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LEARN: How to hang wall art like a boss

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Buying art can quickly turn into a headache when you bring it home and realise you can't figure out where to hang it or how to hang it safely. What wall should your lovingly selected piece be arranged on? How can it be arranged? And, possibly most importantly, how can you make sure the carefully hung art piece won't come smashing to the floor.

Our Creative Director, Tori Seyd, gives some pointers on how to arrange wall art and how to ensure it stays put once it's up there.

The basics

First and foremost, select your tools. Contrary to popular belief, you don't need industrial strength screws, a hard hat or a health and safety risk assessment before you start. With most art, it's all to do with the mechanism on the back. If there is a wire, it can be hooked over a nail, screw or a picture hook. The placement of screws are more accurate than nails because if you bang a nail in wrong or the wall chips, you have to choose a new position.

If the artwork is large or in a horizontal format i.e. wider than it is high, it is probably better to hang it on two hooks. But the downside to this is that you have to be exact. If the two points are not exactly level, the picture will hang lopsided! Otherwise, it is easier to have one point of hanging - it's easier to find the central point. Use your common sense by thinking about the size and weight of the artwork you're hanging.

If there is no wire or mechanism on the back, how can you attach one? Firstly, what material is the art piece? If it's in a wooden frame you could just screw in an eye hook to the back which would hang over a screw or an L shaped screw. If there is an indent or ledge (i.e. from the picture frame), this works perfectly to just hang over a screw. Otherwise, a picture hanging mechanism could also work.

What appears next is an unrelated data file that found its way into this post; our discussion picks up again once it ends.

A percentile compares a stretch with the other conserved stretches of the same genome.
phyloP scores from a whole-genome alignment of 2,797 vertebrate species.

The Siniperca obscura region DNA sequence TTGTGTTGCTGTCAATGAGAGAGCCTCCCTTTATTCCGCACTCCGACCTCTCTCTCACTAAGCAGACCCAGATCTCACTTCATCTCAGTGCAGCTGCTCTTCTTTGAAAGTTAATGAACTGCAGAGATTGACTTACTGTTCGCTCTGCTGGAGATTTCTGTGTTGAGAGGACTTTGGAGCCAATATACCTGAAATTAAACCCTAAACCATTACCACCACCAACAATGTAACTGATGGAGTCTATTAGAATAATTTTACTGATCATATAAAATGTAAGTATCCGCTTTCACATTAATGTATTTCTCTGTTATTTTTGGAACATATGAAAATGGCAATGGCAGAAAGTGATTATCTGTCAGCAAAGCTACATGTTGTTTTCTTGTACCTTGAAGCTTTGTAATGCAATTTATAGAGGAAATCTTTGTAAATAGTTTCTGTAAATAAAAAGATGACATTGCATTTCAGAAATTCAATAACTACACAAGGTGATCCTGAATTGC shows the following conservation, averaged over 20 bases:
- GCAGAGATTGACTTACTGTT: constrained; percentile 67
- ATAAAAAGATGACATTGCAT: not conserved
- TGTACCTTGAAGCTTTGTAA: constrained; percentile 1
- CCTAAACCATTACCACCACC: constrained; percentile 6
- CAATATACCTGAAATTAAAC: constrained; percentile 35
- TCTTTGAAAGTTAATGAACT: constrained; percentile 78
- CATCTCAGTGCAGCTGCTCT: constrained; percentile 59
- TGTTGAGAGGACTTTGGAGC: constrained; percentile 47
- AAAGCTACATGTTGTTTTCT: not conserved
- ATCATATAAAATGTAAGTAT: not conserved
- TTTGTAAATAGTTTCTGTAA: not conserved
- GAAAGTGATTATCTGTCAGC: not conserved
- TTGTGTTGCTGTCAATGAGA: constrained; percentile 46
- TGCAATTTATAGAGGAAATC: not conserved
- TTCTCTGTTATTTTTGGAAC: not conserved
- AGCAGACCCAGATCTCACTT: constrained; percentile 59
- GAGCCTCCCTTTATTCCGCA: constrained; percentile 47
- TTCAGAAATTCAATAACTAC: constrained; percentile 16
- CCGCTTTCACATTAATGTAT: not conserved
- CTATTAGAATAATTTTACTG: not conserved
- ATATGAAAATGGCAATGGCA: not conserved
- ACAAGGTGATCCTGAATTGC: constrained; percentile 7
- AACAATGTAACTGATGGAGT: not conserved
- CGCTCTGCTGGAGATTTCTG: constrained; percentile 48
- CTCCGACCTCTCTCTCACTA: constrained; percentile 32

Moving on to adhesives. How heavy is the piece? Do you want it permanently installed? There are some amazing adhesives out there, such as no more nails and cement glue, but they will stick forever. Most products will state the maximum load i.e. how much weight it can hold, and the type of material it is suitable for. Silicon is also a great permanent option for smaller, lighter pieces.

The concept of the G.Vega wall art tiles, is that the tiles hang flush with the wall. Our tiles have a deep indent which hook over a screw head. This ensures they don't hang at an angle, don't wobble and this is a non permanent hanging solution. If you move house, you can take your art with you! Once installed, you could also add a drop of silicon for extra security in windy areas.


Image: G.Vega wall art tile hanging guide

Inspire me

So, you've brought your wall hanging home and you're lacking any creative flare on where it could go and how it could be arranged.

First and foremost, start with the height. A wall hanging should be at eye level, which is about 60 inches from the floor.

Find a friend. Before hammering in nails, ask them to hold the piece in place, then take a few steps back so that you get a sense of how it will look on the wall. If there's a bare wall crying out to be decorated, fill it. But if you're not sure how to position your piece, think about how it will work around the furniture i.e. will you be able to see it from wherever you are in the room? If your art is the main focal point in the room, consider placing lights strategically to illuminate the piece.

If you're hanging multiple pieces, like our wall art sets, you don't have to place them in a grid. Art can look great as a cluster, starting from the middle and working outwards. At G.Vega, I like to place the largest ceramic tile in the middle and scatter the other tiles around, like they're bursting out from the one piece. Play with the negative space - you don't have to completely fill the area. Art doesn't have to be symmetrical or matchy. Have confidence to mix and match colours, patterns and asymmetry.

Try something different. We've seen our wall art being hung within picture frames which can really set off the designs, especially when the frame is a contrasting colour to the ceramic.


Image: Moroccan and Mandala G.Vega tiles in beige



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